The book’s greatest strength is its subtext: Think like Pelosi! He’s completely convincing that she’s a master strategist and sticks to our Democratic principles. This makes it hard for Trump to “caricature her party as a pack of rabid partisans,” a concept he illustrates with Rep. Rashida Tlaib blurting out “We’re gonna impeach this m——f——.”
Begala presents a different strategy in each of 14 chapters, but I would rank three as most essential: Ch. 8. “This Chapter Will Beat Trump” — Trump wants to cut Medicare, Medicaid, and Social Security. If he’s right that we can make that clear from Trump’s 2020 budget, then this could be the magic bullet. Ch. 9. Healthcare — Trump is out to destroy Obamacare, which is now popular. Defend that along with a public option, which is also now popular. Ch. 2. Corona Virus — Begala gives us a clear and simple list of dreadful mistakes that Trump made, and the damage to voters is obvious.
These give you the flavor of his thinking. Go for kitchen-table issues and tell stories about how they impact swing voters. Chapter 4 shows how we won in 2018 and 2019. This proves there actually are a lot of swing voters and shows that his approach really works.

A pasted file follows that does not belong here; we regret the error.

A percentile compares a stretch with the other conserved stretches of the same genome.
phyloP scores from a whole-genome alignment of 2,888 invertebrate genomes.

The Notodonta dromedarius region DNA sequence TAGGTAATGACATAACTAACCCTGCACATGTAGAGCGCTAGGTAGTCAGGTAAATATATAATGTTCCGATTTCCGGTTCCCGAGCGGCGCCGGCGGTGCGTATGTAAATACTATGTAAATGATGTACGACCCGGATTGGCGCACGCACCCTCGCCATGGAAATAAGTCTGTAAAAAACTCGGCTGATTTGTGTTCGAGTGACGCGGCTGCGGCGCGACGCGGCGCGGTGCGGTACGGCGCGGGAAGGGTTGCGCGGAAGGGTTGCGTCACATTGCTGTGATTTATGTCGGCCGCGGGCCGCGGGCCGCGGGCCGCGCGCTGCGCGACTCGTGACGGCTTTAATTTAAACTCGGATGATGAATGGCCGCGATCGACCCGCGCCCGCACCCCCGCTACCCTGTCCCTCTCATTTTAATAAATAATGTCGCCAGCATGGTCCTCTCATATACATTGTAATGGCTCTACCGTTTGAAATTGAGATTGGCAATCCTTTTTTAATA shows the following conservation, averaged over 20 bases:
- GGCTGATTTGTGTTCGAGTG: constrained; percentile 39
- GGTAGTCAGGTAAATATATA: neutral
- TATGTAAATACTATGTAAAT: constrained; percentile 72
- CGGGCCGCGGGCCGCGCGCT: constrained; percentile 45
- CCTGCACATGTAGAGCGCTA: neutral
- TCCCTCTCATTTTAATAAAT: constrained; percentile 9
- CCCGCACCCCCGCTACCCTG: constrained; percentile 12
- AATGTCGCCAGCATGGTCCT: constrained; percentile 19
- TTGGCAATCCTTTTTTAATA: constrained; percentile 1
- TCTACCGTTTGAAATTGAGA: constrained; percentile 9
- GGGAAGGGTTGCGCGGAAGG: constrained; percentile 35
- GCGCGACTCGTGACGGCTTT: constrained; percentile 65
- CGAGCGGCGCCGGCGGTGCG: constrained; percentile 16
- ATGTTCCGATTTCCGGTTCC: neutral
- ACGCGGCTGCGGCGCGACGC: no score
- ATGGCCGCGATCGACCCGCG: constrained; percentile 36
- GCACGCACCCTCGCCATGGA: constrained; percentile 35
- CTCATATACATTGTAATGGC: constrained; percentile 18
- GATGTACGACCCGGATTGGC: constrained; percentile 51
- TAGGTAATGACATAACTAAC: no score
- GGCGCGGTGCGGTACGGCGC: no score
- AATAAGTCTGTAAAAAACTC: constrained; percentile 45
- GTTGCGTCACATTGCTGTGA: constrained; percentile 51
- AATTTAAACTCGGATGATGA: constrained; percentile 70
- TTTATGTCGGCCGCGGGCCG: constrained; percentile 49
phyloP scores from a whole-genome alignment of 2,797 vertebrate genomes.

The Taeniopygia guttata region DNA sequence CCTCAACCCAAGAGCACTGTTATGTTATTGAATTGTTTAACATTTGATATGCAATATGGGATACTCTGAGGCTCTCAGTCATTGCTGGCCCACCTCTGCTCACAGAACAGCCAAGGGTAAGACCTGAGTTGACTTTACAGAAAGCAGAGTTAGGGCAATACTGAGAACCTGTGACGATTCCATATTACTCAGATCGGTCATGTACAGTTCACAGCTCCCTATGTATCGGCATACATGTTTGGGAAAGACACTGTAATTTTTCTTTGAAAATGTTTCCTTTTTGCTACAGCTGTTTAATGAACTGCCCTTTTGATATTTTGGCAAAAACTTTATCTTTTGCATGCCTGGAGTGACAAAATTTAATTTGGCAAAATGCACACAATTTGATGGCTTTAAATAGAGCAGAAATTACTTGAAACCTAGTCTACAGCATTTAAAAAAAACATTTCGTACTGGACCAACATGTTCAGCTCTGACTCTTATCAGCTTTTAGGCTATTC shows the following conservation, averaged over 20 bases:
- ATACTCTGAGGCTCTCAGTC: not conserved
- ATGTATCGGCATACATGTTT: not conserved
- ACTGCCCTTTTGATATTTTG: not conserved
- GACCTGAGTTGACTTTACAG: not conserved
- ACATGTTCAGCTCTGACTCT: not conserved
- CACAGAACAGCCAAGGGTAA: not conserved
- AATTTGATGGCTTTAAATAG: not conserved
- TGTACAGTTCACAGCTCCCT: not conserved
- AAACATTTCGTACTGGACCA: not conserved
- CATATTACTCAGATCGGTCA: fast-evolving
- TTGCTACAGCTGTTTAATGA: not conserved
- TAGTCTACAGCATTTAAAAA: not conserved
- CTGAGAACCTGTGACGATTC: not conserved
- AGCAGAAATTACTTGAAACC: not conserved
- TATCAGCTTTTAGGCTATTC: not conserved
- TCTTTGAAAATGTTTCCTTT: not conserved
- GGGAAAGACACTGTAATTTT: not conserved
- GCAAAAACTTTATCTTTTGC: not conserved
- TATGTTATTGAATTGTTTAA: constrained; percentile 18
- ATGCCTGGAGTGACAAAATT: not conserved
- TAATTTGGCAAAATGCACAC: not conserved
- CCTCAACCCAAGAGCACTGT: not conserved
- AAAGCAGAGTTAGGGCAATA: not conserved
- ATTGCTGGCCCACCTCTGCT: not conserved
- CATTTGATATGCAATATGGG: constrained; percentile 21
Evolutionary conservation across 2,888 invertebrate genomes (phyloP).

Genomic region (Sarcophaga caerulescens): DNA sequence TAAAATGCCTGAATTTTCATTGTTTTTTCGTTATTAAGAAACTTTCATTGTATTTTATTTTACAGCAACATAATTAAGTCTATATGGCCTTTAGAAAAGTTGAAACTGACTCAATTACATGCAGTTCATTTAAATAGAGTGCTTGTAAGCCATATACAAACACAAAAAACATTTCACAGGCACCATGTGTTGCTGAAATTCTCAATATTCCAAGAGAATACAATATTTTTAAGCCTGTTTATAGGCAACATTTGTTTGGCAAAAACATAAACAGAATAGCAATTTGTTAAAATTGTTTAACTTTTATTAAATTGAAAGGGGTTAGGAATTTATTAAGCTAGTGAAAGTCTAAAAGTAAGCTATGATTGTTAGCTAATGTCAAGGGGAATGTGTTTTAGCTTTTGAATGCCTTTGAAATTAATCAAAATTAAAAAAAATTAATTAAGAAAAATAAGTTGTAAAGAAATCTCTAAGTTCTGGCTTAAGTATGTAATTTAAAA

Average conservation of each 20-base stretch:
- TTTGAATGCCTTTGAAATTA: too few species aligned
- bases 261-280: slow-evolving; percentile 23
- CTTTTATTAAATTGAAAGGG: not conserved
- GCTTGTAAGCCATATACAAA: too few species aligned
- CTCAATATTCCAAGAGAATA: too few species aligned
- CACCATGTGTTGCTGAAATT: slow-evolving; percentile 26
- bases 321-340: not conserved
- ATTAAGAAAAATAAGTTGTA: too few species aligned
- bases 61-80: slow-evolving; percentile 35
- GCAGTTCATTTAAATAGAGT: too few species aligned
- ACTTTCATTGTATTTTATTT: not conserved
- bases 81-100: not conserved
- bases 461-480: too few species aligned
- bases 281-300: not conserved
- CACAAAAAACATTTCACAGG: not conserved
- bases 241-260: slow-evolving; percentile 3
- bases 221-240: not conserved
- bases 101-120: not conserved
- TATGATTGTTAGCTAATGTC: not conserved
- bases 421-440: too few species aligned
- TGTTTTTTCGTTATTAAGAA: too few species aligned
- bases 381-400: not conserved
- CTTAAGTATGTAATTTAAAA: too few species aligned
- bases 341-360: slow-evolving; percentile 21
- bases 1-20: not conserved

But Begala does not seem to understand Trump voters. His analysis is almost entirely economic — which shows part of the picture. But you have not understood Trump’s base if you don’t see how driven they are by cultural differences with progressives. That needs to inform our thinking.
A second omission, which may be a good book-selling strategy, is the rift within the Democratic Party. This lies behind his subtext — the book’s greatest strength. But, except for the Pelosi-Tlaib example, he hides this split.
For those interested in an analysis of how the Democrat's rift endangers our chance of following Begala’s “Perfect Guide to Beating Trump,” may I suggest my short, recent book
How Democrats Win: Resisting the Dark Side of Radicalism